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Arroyo Grande introduces ordinance establishing by-district elections 

Arroyo Grande is officially transitioning from at-large City Council elections to districts for the first time in city history.

At the March 22 City Council meeting, council members ratified a district map in a 4-1 vote, with Mayor Caren Ray Russom dissenting in favor of different map Plan 903.

In both maps, Highway 101 cuts Arroyo Grande into two horizontal halves. The 1st District and half of the 2nd District lie on the upper half, while the 3rd and 4th Districts lie entirely in the lower half.

The primary difference between the chosen map, a modified Plan 202, and Russom's choice, Plan 903, are the changes in size to the 3rd and 4th Districts. Plan 903 roughly evenly divides the Grand Avenue corridor commercial hub between the two. But in Plan 202, most of the corridor rests in the 3rd District.

click to enlarge 'US V. THEM' Mayor Caren Ray Russom said she was worried that this modified Plan 202 district map, which doesn't evenly split the Grand Avenue corridor between Districts 3 and 4, could cause an "us versus them" mentality between commercial and residential sectors. - FILE MAP COURTESY OF ARROYO GRANDE
  • File Map Courtesy Of Arroyo Grande
  • 'US V. THEM' Mayor Caren Ray Russom said she was worried that this modified Plan 202 district map, which doesn't evenly split the Grand Avenue corridor between Districts 3 and 4, could cause an "us versus them" mentality between commercial and residential sectors.

Arroyo Grande resident and former City Councilmember James Guthrie expressed this concern during public comment.

"I just want to reiterate my support for 903, which I realize is probably not going to be selected," he said at the meeting. "Each district would have a commercial district representative if we went with 903 versus 202 where we have a district that just represents a residential district and has no responsibility, if you will, to the overall district."

Guthrie said he was mirroring Russom's worry from the previous meeting on March 8, when council members closed in on a district map. At that meeting, Russom said the council members should think of the community at large, and not be "too parochial."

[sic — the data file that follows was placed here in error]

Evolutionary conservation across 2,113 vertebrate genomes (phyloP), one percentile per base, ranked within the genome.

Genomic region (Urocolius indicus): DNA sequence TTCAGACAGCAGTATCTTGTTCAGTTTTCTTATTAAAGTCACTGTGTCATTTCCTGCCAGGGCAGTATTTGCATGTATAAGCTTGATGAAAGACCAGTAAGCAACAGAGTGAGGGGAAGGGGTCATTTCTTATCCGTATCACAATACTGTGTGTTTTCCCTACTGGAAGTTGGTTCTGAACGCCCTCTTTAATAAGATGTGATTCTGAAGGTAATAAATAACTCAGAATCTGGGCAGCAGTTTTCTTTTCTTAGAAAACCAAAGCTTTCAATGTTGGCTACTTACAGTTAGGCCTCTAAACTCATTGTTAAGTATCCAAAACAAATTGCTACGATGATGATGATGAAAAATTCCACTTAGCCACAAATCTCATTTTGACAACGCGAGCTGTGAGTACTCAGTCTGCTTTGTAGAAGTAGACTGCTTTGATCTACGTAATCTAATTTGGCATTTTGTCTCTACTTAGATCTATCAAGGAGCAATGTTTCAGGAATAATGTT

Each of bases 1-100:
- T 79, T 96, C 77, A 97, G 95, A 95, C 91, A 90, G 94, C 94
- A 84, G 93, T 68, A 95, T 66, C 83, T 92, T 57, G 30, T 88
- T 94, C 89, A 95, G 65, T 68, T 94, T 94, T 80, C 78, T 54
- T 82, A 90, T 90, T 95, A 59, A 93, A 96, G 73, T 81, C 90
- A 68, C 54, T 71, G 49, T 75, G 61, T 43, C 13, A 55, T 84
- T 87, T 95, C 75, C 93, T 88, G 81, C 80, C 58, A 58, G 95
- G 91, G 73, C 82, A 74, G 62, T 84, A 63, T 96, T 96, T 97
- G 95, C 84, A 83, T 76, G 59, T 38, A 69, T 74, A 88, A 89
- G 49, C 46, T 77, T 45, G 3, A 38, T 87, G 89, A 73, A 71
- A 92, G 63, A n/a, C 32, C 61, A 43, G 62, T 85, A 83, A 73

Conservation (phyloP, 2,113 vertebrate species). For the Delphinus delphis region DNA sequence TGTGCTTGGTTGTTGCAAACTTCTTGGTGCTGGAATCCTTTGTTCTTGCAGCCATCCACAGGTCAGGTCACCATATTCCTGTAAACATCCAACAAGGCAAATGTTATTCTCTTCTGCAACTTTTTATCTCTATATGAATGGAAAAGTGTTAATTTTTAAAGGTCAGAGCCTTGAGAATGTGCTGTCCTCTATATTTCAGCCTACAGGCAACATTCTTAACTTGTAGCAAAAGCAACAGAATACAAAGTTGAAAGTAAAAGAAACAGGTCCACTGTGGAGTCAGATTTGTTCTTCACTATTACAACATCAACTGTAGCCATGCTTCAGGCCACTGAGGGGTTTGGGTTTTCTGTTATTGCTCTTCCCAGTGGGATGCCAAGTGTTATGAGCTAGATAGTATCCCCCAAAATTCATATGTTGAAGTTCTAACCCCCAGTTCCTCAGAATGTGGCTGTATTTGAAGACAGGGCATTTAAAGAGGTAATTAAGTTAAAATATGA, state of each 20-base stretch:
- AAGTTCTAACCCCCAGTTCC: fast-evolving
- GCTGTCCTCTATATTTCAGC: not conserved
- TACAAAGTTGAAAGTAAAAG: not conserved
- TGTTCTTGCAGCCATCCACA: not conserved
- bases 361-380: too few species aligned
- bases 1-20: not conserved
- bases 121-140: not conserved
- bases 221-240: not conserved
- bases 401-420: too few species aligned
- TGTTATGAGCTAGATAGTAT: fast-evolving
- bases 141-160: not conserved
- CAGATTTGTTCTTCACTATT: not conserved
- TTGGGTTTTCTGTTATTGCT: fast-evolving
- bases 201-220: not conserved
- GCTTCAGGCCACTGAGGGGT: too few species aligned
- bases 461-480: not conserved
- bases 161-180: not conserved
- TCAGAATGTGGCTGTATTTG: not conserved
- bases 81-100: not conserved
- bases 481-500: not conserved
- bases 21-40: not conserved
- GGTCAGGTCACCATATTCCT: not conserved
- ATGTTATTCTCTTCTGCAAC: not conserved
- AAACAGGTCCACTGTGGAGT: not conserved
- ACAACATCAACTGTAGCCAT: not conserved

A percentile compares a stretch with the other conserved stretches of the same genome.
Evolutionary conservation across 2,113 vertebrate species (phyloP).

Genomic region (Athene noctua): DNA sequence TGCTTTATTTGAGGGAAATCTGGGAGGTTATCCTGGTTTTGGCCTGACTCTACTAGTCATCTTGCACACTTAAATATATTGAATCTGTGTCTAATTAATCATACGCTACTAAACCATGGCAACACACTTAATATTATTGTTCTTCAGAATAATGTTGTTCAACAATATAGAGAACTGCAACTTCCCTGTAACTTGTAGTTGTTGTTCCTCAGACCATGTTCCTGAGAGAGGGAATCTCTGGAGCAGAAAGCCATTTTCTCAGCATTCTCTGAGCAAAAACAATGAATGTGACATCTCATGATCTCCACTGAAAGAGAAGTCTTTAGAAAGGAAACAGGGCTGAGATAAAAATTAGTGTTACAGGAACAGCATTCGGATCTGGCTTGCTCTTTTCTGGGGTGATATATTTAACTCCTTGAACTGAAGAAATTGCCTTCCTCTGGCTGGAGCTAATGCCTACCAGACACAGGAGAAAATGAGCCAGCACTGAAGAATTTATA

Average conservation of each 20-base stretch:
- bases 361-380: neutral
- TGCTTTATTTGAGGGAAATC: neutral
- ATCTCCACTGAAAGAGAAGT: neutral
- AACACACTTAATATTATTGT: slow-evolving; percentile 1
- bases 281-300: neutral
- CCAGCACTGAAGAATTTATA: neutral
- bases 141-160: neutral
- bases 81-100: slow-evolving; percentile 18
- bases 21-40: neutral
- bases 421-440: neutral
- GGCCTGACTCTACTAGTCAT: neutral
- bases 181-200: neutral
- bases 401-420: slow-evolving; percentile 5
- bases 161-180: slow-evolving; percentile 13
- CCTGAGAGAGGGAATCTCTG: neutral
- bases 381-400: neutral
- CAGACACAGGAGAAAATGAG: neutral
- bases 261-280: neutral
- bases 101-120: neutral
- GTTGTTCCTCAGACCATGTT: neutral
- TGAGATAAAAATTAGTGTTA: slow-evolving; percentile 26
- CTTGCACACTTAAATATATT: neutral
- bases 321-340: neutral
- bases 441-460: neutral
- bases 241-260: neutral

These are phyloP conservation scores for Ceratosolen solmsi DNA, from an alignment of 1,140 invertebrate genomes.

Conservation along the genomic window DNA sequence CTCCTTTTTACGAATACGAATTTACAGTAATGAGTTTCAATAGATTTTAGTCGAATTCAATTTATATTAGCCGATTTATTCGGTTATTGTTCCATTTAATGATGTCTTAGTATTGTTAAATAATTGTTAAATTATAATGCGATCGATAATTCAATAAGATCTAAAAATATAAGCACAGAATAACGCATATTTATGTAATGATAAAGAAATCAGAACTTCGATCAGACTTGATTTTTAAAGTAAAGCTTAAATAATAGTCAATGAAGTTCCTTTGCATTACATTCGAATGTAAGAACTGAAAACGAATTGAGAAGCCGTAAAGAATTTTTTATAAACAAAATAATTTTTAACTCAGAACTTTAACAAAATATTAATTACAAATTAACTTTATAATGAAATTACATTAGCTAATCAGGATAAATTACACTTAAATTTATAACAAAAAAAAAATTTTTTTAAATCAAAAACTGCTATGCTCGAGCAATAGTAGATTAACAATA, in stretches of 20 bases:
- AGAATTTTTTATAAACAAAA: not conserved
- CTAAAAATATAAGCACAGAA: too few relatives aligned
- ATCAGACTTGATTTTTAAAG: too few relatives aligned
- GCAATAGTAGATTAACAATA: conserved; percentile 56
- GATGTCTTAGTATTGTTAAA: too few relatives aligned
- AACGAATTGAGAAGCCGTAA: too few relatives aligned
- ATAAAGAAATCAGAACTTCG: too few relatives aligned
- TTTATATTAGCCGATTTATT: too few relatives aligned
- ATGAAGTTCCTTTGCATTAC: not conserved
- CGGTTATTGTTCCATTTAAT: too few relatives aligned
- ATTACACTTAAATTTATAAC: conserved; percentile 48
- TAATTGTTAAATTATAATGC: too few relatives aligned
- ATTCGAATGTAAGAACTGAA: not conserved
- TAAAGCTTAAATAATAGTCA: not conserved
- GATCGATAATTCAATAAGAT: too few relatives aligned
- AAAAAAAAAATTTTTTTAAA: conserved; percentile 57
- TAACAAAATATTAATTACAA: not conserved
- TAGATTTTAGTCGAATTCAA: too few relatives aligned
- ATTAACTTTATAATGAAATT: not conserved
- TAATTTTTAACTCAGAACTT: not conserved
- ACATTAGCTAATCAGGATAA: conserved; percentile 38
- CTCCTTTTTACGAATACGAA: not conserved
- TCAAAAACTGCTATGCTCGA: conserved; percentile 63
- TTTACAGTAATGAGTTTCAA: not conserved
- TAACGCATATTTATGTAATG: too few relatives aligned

"District 4 has no commercial. I'm concerned there's a lack of balance in terms of the desires of each district and what their foci might be," Russom said at the March 8 meeting.

The modified Plan 202 won out for all the other councilmembers after they changed the election cycle for each of the proposed districts. Council members also believed it would ensure a larger voter turnout during the next presidential election.

Russom stuck to her choice of Plan 903 on March 22. At the previous draft map selection hearing, she claimed that evening out the Grand Avenue corridor could possibly ensure more sales tax revenue for the 4th District. It left Councilmember Kristen Barneich confused.

"Well, I just mean that Arroyo Grande is so small," Barneich said. "So, everyone in the whole city is going to shop everywhere in the city. So, they'll still be shopping in the same areas." Δ

Clarification: Arroyo Grande City Clerk Jessica Matson requested that New Times add a clarification about sales tax revenue. "While some districts may have more commercial areas than others, sales tax revenue is for the city as a whole. It does not stay within individual districts. ... The districts are voting districts and the council represents the whole city," Matson said.

March 30, 2022

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